The piercings she hadn’t approved, the lies, stale smell of cigarettes, and earphones that kept him in his own removed world — every interaction with Micky left her feeling powerless, angry, and afraid. The more she tried to take control with her criticism, with “groundings” and other ways of setting limits, … Read more »
Nov 26, 2012
As one of the American pioneers credited for bringing Eastern spirituality to the West, Ram Dass had more than four decades of spiritual training to help guide him when he suffered a massive cerebral hemorrhage in 1997. Nonetheless, in the hours after his devastating stroke, he lay in a gurney staring at the pipes on the hospital ceiling, feeling utterly helpless and alone. No uplifting thoughts came to rescue him, and he was unable to regard what was happening with mindfulness or self-compassion. In that crucial moment, as he put it bluntly, “I flunked the test.”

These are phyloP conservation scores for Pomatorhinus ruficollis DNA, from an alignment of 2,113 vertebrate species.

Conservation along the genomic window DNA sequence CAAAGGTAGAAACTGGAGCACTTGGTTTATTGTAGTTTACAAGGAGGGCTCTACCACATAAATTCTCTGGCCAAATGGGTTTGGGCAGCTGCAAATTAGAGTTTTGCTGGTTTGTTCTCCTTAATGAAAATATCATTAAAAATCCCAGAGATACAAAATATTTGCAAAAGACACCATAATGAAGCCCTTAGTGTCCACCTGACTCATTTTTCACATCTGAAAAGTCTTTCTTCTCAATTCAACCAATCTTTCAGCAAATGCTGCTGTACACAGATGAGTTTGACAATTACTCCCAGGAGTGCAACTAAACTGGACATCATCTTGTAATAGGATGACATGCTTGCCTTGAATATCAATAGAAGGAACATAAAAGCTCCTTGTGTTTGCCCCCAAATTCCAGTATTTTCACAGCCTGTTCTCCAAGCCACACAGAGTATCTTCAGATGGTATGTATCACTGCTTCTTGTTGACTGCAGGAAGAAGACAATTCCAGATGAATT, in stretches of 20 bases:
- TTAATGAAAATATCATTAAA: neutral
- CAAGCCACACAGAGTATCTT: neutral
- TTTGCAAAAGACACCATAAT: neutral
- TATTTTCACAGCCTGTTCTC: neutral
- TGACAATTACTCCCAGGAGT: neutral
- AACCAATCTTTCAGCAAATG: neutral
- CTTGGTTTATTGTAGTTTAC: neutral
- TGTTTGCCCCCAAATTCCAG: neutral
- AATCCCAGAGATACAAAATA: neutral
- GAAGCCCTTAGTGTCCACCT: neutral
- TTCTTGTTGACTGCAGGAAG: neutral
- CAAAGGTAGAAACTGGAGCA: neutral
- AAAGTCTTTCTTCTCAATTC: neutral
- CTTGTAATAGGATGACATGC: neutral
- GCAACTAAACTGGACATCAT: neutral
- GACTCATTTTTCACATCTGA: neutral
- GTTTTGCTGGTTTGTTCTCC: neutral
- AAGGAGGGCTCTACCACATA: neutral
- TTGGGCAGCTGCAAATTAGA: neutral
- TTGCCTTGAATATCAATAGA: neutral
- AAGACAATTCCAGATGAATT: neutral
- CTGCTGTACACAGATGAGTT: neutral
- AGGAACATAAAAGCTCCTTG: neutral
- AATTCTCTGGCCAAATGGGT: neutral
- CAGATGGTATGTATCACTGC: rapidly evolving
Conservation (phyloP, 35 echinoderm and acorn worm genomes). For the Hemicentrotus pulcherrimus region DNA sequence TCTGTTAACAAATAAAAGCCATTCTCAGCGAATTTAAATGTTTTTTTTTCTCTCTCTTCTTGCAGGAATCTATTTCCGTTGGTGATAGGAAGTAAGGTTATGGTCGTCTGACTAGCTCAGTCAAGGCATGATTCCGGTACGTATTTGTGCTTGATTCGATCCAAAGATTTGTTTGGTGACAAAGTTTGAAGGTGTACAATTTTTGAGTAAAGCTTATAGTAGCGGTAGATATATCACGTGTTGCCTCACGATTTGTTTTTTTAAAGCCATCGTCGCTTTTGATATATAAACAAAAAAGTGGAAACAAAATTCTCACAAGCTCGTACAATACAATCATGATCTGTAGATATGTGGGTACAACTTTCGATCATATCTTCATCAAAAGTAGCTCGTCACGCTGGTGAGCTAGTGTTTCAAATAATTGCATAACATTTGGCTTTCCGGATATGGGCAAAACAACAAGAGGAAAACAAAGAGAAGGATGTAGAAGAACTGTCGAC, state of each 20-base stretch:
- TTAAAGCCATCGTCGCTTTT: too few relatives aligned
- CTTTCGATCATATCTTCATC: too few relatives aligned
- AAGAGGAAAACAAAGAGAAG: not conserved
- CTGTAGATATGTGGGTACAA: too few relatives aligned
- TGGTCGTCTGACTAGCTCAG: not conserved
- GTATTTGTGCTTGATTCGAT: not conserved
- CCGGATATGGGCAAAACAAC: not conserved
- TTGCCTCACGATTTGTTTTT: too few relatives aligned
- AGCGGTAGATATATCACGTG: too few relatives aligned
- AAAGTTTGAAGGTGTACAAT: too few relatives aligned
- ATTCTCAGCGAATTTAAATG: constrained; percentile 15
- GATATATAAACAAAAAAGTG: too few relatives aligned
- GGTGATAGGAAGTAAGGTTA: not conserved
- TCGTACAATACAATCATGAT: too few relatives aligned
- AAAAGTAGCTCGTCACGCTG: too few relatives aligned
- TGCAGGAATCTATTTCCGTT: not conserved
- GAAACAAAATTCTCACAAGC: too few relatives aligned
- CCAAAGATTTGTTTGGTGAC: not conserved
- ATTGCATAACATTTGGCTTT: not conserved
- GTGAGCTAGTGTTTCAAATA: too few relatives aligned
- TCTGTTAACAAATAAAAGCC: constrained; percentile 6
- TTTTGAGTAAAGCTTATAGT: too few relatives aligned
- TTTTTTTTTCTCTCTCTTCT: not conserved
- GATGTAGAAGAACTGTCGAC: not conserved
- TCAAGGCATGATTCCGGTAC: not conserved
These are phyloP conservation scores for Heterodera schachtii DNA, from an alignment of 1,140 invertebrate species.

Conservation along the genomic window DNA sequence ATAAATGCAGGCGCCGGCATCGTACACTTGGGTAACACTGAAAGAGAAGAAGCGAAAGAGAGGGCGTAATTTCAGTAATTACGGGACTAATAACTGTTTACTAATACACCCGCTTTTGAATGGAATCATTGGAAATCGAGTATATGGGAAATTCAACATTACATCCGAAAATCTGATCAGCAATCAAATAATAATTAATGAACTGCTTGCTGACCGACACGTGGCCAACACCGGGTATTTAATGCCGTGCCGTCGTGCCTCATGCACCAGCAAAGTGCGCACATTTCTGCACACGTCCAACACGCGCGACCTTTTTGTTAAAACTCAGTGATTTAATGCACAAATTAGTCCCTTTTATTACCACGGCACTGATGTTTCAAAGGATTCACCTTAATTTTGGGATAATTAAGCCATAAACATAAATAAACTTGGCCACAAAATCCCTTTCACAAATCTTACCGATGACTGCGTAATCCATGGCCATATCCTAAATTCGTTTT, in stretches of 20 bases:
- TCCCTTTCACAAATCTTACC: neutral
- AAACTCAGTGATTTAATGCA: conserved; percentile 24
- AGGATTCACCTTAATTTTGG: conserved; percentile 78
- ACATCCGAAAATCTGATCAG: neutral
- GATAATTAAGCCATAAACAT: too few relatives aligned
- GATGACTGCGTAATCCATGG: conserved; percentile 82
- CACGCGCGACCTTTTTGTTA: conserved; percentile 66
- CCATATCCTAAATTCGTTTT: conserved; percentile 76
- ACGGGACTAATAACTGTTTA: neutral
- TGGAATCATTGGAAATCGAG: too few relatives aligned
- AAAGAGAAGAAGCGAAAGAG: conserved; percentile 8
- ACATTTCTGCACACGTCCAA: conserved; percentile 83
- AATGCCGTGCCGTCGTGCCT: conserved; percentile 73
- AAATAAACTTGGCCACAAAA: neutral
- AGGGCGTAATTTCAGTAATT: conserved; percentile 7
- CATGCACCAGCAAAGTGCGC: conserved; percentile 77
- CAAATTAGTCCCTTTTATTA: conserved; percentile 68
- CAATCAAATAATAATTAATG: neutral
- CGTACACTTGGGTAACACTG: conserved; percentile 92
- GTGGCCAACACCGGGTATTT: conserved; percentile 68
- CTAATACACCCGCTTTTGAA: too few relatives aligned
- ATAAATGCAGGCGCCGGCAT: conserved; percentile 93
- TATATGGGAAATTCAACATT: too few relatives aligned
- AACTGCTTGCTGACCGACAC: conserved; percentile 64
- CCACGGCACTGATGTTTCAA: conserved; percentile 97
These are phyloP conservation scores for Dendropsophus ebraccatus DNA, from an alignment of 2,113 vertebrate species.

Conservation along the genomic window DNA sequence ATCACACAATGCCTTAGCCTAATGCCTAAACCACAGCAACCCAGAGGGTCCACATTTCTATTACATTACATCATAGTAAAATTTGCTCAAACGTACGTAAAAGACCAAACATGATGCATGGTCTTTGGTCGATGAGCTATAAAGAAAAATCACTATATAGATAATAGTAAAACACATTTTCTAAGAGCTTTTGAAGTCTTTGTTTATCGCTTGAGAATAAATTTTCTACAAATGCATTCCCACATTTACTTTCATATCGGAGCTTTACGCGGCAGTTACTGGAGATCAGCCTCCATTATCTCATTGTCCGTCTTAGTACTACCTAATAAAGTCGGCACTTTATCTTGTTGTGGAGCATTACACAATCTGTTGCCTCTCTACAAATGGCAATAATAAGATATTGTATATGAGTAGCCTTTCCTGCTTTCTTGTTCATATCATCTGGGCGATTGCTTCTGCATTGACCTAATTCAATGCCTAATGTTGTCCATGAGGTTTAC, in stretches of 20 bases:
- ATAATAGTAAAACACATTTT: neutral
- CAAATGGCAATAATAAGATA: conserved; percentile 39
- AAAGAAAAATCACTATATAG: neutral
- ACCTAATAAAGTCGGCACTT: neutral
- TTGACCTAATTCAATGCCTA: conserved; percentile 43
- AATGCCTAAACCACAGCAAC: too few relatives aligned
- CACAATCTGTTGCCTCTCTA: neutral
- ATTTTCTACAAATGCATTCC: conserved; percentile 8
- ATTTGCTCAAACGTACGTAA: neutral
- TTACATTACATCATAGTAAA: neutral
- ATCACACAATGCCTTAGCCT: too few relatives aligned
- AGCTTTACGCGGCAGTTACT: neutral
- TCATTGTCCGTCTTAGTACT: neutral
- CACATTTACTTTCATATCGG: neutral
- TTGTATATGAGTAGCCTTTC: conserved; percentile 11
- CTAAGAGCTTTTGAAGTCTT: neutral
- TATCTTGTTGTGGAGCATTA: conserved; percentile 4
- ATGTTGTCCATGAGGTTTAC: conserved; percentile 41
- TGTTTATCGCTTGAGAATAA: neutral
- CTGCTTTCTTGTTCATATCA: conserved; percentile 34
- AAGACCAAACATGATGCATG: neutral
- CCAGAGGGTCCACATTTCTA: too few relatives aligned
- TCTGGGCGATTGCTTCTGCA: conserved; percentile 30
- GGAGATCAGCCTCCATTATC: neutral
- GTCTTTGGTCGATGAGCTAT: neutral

I sometimes tell his story to students who worry that they too have “flunked … Read more »
Nov 17, 2012
“Reality is always kinder than the stories we tell about it.” – Byron Katie
Can you imagine understanding, even loving, someone who belongs to a group of people responsible for killing your father, brother, or best friend? Can you imagine growing close to someone whose people have driven you from your home, humiliated your family, and turned you into a refugee in your own country?
Twenty-two teenage girls from Israel and Palestine were flown in to a camp in rural New Jersey, where they would live together in the face of these questions. As part of a program called … Read more »
Nov 13, 2012
In her book My Stroke of Insight, brain scientist Jill Bolte Taylor explains that the natural life span of an emotion—the average time it takes for it to move through the nervous system and body—is only a minute and a half, a mere ninety seconds. After that, we need thoughts to keep the emotion rolling. So, if we wonder why we lock into painful emotional states like anxiety, depression, or rage, we need look no further than our own endless stream of inner dialogue.